Who is Ophelia in the play?
Ophelia functions in several different ways in Hamlet. She is a noblewoman, daughter of Polonius, sister to Laertes. She is also in love with Prince Hamlet, although his own love for her is open to interpretation. The first time we see Ophelia, she tells her brother that Hamlet has declared his love for her. However, his later actions of berating and mocking her suggest that his emotions are not so simple.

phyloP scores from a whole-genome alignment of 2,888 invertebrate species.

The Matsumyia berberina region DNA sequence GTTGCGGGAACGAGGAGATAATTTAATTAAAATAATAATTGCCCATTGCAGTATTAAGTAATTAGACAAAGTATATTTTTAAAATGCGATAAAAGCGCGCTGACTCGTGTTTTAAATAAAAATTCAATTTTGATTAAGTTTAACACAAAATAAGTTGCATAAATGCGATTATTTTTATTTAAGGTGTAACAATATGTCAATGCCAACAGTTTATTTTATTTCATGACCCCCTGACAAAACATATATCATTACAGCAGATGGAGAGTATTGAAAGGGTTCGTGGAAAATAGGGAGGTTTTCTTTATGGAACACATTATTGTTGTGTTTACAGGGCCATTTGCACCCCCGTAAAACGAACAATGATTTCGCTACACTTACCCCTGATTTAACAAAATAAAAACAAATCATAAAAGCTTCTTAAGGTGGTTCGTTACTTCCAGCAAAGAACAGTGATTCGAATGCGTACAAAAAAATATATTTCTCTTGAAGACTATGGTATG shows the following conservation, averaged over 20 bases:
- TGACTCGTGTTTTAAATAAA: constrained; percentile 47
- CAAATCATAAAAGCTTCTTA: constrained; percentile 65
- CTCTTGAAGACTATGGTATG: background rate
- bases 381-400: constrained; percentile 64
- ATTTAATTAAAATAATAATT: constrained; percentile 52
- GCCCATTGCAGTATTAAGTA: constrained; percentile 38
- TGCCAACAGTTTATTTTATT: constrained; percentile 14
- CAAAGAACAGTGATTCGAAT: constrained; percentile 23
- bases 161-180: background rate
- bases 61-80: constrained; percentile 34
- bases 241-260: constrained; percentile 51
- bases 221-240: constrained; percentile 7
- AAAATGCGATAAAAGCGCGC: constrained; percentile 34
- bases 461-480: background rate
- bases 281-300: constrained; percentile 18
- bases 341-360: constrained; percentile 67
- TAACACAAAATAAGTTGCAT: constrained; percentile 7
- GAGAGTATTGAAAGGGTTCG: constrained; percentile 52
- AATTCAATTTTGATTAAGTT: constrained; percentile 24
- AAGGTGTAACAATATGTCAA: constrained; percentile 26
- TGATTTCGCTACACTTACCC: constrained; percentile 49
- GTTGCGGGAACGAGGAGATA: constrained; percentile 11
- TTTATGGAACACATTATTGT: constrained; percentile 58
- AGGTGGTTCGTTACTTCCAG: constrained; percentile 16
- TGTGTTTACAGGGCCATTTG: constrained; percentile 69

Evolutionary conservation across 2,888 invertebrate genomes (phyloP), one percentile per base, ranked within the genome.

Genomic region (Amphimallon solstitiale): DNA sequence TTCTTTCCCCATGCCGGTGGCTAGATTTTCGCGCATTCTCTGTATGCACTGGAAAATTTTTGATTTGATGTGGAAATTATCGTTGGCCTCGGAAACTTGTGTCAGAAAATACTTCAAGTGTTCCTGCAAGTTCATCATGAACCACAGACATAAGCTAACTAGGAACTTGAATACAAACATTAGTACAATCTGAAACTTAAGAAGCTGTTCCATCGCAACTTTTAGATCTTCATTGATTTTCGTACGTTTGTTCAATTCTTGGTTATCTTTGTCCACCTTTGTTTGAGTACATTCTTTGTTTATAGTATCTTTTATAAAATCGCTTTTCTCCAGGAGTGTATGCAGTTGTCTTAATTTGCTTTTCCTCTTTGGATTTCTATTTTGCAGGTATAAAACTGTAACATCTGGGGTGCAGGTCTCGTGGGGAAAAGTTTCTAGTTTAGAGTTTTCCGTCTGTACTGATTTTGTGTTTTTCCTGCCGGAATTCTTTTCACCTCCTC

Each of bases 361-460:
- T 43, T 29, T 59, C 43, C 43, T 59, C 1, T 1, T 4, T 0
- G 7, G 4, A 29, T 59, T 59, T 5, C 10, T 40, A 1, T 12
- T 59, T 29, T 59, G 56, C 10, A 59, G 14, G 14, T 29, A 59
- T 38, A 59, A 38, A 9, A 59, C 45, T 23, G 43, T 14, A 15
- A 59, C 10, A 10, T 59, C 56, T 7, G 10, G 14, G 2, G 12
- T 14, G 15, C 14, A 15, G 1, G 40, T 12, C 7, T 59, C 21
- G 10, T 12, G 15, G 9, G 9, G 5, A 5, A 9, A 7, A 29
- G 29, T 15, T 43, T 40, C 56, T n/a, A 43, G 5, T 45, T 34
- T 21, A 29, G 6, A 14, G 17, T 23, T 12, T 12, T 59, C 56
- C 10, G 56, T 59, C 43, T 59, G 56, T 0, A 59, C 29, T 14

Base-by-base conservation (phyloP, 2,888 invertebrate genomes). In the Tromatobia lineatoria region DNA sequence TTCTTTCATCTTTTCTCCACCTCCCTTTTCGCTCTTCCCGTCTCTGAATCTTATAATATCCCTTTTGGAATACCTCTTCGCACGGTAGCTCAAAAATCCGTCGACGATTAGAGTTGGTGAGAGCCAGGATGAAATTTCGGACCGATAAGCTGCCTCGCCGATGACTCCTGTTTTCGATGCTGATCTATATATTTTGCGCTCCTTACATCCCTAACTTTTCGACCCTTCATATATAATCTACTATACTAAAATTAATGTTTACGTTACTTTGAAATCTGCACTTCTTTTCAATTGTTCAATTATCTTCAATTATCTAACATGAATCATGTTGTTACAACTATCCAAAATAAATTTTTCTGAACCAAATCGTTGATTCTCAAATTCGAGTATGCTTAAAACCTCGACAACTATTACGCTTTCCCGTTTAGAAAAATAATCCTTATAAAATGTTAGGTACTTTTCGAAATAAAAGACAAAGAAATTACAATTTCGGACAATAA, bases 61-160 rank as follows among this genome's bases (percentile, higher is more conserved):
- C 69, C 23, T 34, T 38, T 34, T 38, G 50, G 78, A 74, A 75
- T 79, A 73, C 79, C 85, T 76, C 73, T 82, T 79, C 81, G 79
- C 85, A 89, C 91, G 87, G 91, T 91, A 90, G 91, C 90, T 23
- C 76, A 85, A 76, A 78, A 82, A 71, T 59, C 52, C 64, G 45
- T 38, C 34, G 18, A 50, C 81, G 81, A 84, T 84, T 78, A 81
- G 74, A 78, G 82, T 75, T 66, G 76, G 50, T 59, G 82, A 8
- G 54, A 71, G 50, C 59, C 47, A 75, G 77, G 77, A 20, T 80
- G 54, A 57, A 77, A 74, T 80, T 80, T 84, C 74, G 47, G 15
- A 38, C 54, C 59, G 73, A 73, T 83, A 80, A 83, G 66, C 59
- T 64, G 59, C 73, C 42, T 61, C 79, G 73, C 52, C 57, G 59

Ophelia herself is not so simple. She is used by nearly every man in the play for their own motives, with nary a thought for her own desires. Laertes and Polonius both attempt to control her relationship with Hamlet, which may lead to his vehement outburst later in the play. Polonius and Claudius use her as bait, to try & catch Hamlet in a moment of madness. Hamlet uses her to demonstrate his false madness to others. In the midst of all this manipulation, it may seem that Ophelia would lose her sense of self. Yet she warns Laertes to follow his own advice, & remain pure, which shows that she is not a flat character. Instead, she makes the best of her role in the male-dominated society of Denmark. However, pressures from all sides, including the death of her father at the hands of her lover, drive Ophelia to the point of madness. She drowns herself, unable to cope with her place in society any longer.